Dogs are a lot like football teams, aren’t they? The ones that get off to a good start do well. Niggling injuries don’t help. They need to have had time to recover from their last bout. Some travel better than others. Off-days can happen. Hard training counts when the chips are down. Professional attention to bodies is essential. Luck is important. And, all other things being equal, class counts.
Are Licensed Clubs like Race Clubs?
Well, they do depend on gambling commissions,.although less so for the more successful ones. According to a report in The Australian, RSL clubs are suffering “as the final waves of World War 11 Diggers pass away”. In NSW alone, 43 have closed or amalgamated in the last decade. In Melbourne, “children of those people haven’t got the same emotional connection”, says the president of Hampton RSL.
The highly successful Rooty Hill RSL (a major sponsor of Bulli dogs) operates a child care centre, a bowling alley and a hotel. Its CEO says “gaming is still an essential part of our business but it is not the only reason we are here”. In ancient times, Rooty Hill was best known as the site of live hare coursing.
Australia has some 6,000 licensed clubs. The majority would have some sort of TAB facility.
Better Betting Opportunities?
More than one commentator suggests that to get people back to the track more incentives are needed. Cut the deductions on on-course totes? Bookmakers to let you back or lay a runner? A barrier to changes like that are “horsemen who are determined to maintain the status quo and want to see the back of Betfair”, says another observer.
Do you know that, except for Win and Place, Tabcorp takes out 20% to 25% of your bet whenever international pools are in play, and often when they are not? No doubt the overseas bets are not great but the policy affects all Australian investors anyway. The actual deductions vary significantly between NSW and Victoria – with Victoria being worse. Those takeouts are way in excess of those of poker machines or casinos. Only lotteries are hungrier but at least they pay for hospitals and putting more policemen on the beat. Tabcorp is on a win-win there, doubly so when Mystery bets are involved.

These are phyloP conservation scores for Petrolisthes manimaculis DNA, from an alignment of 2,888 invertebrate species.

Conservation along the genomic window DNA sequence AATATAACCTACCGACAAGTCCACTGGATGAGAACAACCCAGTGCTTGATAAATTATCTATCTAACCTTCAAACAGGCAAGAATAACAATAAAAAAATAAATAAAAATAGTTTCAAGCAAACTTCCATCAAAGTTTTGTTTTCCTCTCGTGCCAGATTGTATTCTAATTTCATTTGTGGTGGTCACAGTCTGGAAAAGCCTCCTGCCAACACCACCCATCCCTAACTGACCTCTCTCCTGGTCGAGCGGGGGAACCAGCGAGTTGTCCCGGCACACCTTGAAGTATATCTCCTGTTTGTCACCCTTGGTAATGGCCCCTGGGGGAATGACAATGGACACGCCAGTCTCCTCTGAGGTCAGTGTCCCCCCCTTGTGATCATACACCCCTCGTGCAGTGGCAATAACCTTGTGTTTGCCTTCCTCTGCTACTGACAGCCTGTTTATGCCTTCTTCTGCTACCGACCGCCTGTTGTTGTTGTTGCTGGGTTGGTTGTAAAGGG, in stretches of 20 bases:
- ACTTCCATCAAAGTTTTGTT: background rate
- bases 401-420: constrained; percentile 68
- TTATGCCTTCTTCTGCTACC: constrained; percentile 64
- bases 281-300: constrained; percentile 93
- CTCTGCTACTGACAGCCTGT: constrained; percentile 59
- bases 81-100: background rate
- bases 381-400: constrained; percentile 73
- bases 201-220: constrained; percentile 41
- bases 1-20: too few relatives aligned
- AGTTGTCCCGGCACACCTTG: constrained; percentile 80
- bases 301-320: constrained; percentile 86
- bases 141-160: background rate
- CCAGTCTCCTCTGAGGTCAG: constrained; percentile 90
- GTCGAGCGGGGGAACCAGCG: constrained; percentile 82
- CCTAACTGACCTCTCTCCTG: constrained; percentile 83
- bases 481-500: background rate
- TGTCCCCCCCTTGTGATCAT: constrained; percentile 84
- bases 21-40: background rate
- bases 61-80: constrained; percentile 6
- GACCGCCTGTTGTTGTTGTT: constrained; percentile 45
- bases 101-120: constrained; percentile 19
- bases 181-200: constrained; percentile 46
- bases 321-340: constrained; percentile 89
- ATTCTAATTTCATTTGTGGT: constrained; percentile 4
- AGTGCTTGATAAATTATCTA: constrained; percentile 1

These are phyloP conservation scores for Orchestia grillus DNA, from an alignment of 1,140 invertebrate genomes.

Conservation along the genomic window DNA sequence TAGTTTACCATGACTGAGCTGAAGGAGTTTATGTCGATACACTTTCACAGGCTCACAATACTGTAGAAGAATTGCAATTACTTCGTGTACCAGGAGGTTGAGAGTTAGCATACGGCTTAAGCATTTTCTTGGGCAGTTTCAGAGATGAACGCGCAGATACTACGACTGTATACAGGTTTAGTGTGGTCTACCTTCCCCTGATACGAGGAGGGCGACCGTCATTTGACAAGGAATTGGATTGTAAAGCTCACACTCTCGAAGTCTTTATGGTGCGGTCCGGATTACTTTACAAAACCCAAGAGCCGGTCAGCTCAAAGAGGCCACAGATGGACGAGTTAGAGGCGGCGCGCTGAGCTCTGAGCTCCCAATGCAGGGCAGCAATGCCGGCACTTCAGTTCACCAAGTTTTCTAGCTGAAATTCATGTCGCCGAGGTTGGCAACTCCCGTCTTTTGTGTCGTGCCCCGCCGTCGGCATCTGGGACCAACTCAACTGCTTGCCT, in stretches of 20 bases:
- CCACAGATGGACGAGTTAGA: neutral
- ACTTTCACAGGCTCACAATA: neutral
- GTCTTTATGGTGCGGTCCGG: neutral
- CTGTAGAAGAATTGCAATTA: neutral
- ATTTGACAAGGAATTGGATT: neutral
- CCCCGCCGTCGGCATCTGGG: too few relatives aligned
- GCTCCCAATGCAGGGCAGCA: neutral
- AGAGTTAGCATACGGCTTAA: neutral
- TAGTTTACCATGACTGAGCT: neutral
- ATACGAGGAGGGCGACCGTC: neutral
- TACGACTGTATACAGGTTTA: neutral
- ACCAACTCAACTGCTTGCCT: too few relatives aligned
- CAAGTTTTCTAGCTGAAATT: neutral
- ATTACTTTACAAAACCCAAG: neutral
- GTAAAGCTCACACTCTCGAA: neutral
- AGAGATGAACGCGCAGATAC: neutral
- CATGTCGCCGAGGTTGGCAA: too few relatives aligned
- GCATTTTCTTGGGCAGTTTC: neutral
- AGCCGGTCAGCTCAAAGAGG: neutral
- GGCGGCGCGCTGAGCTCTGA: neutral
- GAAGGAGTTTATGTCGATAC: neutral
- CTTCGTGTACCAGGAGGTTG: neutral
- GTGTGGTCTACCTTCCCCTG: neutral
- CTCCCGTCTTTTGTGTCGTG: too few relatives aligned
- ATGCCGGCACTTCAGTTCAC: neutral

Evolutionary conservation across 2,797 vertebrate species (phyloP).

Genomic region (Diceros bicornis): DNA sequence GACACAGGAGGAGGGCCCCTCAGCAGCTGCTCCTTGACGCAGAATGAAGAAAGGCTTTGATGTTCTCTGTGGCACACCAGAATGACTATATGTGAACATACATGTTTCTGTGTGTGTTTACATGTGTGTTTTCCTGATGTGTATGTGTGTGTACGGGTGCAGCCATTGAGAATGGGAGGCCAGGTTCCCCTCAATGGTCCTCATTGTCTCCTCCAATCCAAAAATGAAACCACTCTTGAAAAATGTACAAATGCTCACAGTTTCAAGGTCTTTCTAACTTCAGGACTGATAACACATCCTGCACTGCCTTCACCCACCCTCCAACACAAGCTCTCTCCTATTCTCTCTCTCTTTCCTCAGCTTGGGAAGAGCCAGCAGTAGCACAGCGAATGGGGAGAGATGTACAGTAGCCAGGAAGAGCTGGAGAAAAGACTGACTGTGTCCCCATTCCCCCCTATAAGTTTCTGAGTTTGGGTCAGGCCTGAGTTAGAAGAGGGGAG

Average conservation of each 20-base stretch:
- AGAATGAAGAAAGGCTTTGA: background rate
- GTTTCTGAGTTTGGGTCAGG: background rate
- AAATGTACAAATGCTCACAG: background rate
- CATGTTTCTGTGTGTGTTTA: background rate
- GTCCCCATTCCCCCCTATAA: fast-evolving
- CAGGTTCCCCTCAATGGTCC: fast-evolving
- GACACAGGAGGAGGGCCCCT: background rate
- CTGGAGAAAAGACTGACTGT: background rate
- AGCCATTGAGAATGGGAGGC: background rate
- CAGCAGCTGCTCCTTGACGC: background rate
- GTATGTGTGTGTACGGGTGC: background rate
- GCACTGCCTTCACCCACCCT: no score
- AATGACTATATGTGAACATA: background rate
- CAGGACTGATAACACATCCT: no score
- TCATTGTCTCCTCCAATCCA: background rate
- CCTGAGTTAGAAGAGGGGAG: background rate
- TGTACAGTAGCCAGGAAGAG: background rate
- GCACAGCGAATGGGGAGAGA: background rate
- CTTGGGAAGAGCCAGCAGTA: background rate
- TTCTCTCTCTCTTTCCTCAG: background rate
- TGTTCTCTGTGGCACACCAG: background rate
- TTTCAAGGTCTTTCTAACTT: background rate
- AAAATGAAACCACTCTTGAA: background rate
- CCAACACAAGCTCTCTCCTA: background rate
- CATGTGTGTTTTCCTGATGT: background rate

More competition, perhaps?
The Whole Truth?
The chairman of Greyhounds Australasia says that greyhound racing is successful because it “meets the needs of modern society”. Really? Why, then, has breeding dropped by 10% since 2003?
Why are serious punters disappearing? Why don’t fans attend racecourses? Why do the media generally ignore greyhounds?
Beautiful One Day, Ho Hum the Next
Racing Queensland has finalised what it calls a “greyhound industry development strategy”. In fact, it adjusted a few grading rules and fine tuned some prize money details. These could properly be titled administrative matters. Not a word about a new track, any marketing measures aimed at encouraging more customers, or doing something about the shortage of dogs in the state.
Although NSW will soon start doing the Queensland grading, RQ will not adopt a worthwhile NSW policy that requires Performance Trials prior to competing in TAB events. Punters – or more likely gamblers – will still be asked to bet on un-raced runners. Still, that happens in other states as well.
RQ still does not work weekends or public holidays even though it races on those days. Results for Fridays and Saturdays are not published until late morning on Monday. (SA is the same but other states are much more prompt).
Computing Means Power
NSW has now become the dominant state in the display of results and formguides. It now hosts SA and Tasmania while Queensland is a probable joiner in the future. The NSW system is by far the most cumbersome and annoying in the country, but its pages are very pretty. Do you know race videos are available only if you first register with GRNSW, not if you are a casual member of the public? Does it need to be so hard? The Victorian data offering is far better, as are its videos, but it is now on its own.
However, there is still no national form system available to the public. Breeding, yes, but form, no. Horses, yes, but greyhounds, no. Such a facility was first proposed in 1994 (by Victoria) but NSW quashed it because its clubs did not have powerful enough computers. They were the sort that had no hard disks so information had to go back and forth inside floppies, using snail mail. Remember floppies? Ah, those were the days. This article would just about fit on a floppy.